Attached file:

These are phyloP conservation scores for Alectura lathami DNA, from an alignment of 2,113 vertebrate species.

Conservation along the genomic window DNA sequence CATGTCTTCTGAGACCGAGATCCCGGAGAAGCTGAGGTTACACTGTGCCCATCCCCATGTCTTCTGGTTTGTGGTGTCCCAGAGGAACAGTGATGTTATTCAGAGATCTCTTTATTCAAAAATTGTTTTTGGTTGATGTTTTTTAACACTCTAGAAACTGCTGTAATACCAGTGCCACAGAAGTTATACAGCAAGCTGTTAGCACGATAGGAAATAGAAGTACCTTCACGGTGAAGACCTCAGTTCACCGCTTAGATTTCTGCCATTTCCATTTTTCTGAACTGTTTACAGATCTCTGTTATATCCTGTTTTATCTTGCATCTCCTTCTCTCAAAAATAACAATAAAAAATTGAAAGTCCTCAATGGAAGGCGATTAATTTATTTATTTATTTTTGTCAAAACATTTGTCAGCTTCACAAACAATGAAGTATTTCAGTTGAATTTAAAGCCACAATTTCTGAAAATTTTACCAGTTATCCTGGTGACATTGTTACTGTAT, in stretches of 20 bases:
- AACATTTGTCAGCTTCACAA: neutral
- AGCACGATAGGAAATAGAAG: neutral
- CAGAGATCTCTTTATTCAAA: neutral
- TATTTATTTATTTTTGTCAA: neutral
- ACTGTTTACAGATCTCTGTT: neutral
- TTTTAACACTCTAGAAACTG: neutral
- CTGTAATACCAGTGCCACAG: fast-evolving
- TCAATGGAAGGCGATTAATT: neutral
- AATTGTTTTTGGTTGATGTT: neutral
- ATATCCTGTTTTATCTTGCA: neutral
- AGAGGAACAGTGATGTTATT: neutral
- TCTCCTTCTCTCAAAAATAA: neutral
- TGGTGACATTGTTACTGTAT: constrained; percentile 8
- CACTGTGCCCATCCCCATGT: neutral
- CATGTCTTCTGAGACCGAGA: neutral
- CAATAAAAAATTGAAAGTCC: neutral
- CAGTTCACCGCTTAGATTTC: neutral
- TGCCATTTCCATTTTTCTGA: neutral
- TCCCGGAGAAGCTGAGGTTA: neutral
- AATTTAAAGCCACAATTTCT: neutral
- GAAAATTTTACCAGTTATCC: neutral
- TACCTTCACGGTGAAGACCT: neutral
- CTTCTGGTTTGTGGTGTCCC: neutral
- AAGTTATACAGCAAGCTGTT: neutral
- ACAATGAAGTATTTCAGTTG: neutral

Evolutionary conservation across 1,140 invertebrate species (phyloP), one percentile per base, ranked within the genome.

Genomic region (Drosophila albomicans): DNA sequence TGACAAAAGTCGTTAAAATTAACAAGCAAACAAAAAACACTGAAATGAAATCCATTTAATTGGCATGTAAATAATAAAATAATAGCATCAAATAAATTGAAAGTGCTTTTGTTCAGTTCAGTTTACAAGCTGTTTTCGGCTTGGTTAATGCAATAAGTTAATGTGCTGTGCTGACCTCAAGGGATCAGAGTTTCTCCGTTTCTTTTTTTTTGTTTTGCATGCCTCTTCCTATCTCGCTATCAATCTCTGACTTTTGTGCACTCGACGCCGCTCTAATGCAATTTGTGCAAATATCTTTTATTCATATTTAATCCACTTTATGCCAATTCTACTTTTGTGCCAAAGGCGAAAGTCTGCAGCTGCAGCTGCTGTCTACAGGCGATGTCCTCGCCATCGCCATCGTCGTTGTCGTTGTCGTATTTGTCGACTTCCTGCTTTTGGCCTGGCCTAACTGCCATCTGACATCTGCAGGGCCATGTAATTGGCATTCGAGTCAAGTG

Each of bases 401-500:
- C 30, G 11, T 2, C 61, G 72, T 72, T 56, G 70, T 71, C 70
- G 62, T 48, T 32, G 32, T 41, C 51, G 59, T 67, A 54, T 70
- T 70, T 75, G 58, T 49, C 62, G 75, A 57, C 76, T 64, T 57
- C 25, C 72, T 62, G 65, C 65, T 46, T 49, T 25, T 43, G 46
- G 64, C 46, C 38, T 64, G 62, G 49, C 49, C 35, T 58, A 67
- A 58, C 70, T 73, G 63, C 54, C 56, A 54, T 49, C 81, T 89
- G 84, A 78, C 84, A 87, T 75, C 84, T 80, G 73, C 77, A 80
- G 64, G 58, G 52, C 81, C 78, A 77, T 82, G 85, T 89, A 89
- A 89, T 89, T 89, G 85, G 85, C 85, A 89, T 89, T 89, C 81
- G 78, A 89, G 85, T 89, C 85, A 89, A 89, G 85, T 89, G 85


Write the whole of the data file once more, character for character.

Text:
These are phyloP conservation scores for Alectura lathami DNA, from an alignment of 2,113 vertebrate species.

Conservation along the genomic window DNA sequence CATGTCTTCTGAGACCGAGATCCCGGAGAAGCTGAGGTTACACTGTGCCCATCCCCATGTCTTCTGGTTTGTGGTGTCCCAGAGGAACAGTGATGTTATTCAGAGATCTCTTTATTCAAAAATTGTTTTTGGTTGATGTTTTTTAACACTCTAGAAACTGCTGTAATACCAGTGCCACAGAAGTTATACAGCAAGCTGTTAGCACGATAGGAAATAGAAGTACCTTCACGGTGAAGACCTCAGTTCACCGCTTAGATTTCTGCCATTTCCATTTTTCTGAACTGTTTACAGATCTCTGTTATATCCTGTTTTATCTTGCATCTCCTTCTCTCAAAAATAACAATAAAAAATTGAAAGTCCTCAATGGAAGGCGATTAATTTATTTATTTATTTTTGTCAAAACATTTGTCAGCTTCACAAACAATGAAGTATTTCAGTTGAATTTAAAGCCACAATTTCTGAAAATTTTACCAGTTATCCTGGTGACATTGTTACTGTAT, in stretches of 20 bases:
- AACATTTGTCAGCTTCACAA: neutral
- AGCACGATAGGAAATAGAAG: neutral
- CAGAGATCTCTTTATTCAAA: neutral
- TATTTATTTATTTTTGTCAA: neutral
- ACTGTTTACAGATCTCTGTT: neutral
- TTTTAACACTCTAGAAACTG: neutral
- CTGTAATACCAGTGCCACAG: fast-evolving
- TCAATGGAAGGCGATTAATT: neutral
- AATTGTTTTTGGTTGATGTT: neutral
- ATATCCTGTTTTATCTTGCA: neutral
- AGAGGAACAGTGATGTTATT: neutral
- TCTCCTTCTCTCAAAAATAA: neutral
- TGGTGACATTGTTACTGTAT: constrained; percentile 8
- CACTGTGCCCATCCCCATGT: neutral
- CATGTCTTCTGAGACCGAGA: neutral
- CAATAAAAAATTGAAAGTCC: neutral
- CAGTTCACCGCTTAGATTTC: neutral
- TGCCATTTCCATTTTTCTGA: neutral
- TCCCGGAGAAGCTGAGGTTA: neutral
- AATTTAAAGCCACAATTTCT: neutral
- GAAAATTTTACCAGTTATCC: neutral
- TACCTTCACGGTGAAGACCT: neutral
- CTTCTGGTTTGTGGTGTCCC: neutral
- AAGTTATACAGCAAGCTGTT: neutral
- ACAATGAAGTATTTCAGTTG: neutral

Evolutionary conservation across 1,140 invertebrate species (phyloP), one percentile per base, ranked within the genome.

Genomic region (Drosophila albomicans): DNA sequence TGACAAAAGTCGTTAAAATTAACAAGCAAACAAAAAACACTGAAATGAAATCCATTTAATTGGCATGTAAATAATAAAATAATAGCATCAAATAAATTGAAAGTGCTTTTGTTCAGTTCAGTTTACAAGCTGTTTTCGGCTTGGTTAATGCAATAAGTTAATGTGCTGTGCTGACCTCAAGGGATCAGAGTTTCTCCGTTTCTTTTTTTTTGTTTTGCATGCCTCTTCCTATCTCGCTATCAATCTCTGACTTTTGTGCACTCGACGCCGCTCTAATGCAATTTGTGCAAATATCTTTTATTCATATTTAATCCACTTTATGCCAATTCTACTTTTGTGCCAAAGGCGAAAGTCTGCAGCTGCAGCTGCTGTCTACAGGCGATGTCCTCGCCATCGCCATCGTCGTTGTCGTTGTCGTATTTGTCGACTTCCTGCTTTTGGCCTGGCCTAACTGCCATCTGACATCTGCAGGGCCATGTAATTGGCATTCGAGTCAAGTG

Each of bases 401-500:
- C 30, G 11, T 2, C 61, G 72, T 72, T 56, G 70, T 71, C 70
- G 62, T 48, T 32, G 32, T 41, C 51, G 59, T 67, A 54, T 70
- T 70, T 75, G 58, T 49, C 62, G 75, A 57, C 76, T 64, T 57
- C 25, C 72, T 62, G 65, C 65, T 46, T 49, T 25, T 43, G 46
- G 64, C 46, C 38, T 64, G 62, G 49, C 49, C 35, T 58, A 67
- A 58, C 70, T 73, G 63, C 54, C 56, A 54, T 49, C 81, T 89
- G 84, A 78, C 84, A 87, T 75, C 84, T 80, G 73, C 77, A 80
- G 64, G 58, G 52, C 81, C 78, A 77, T 82, G 85, T 89, A 89
- A 89, T 89, T 89, G 85, G 85, C 85, A 89, T 89, T 89, C 81
- G 78, A 89, G 85, T 89, C 85, A 89, A 89, G 85, T 89, G 85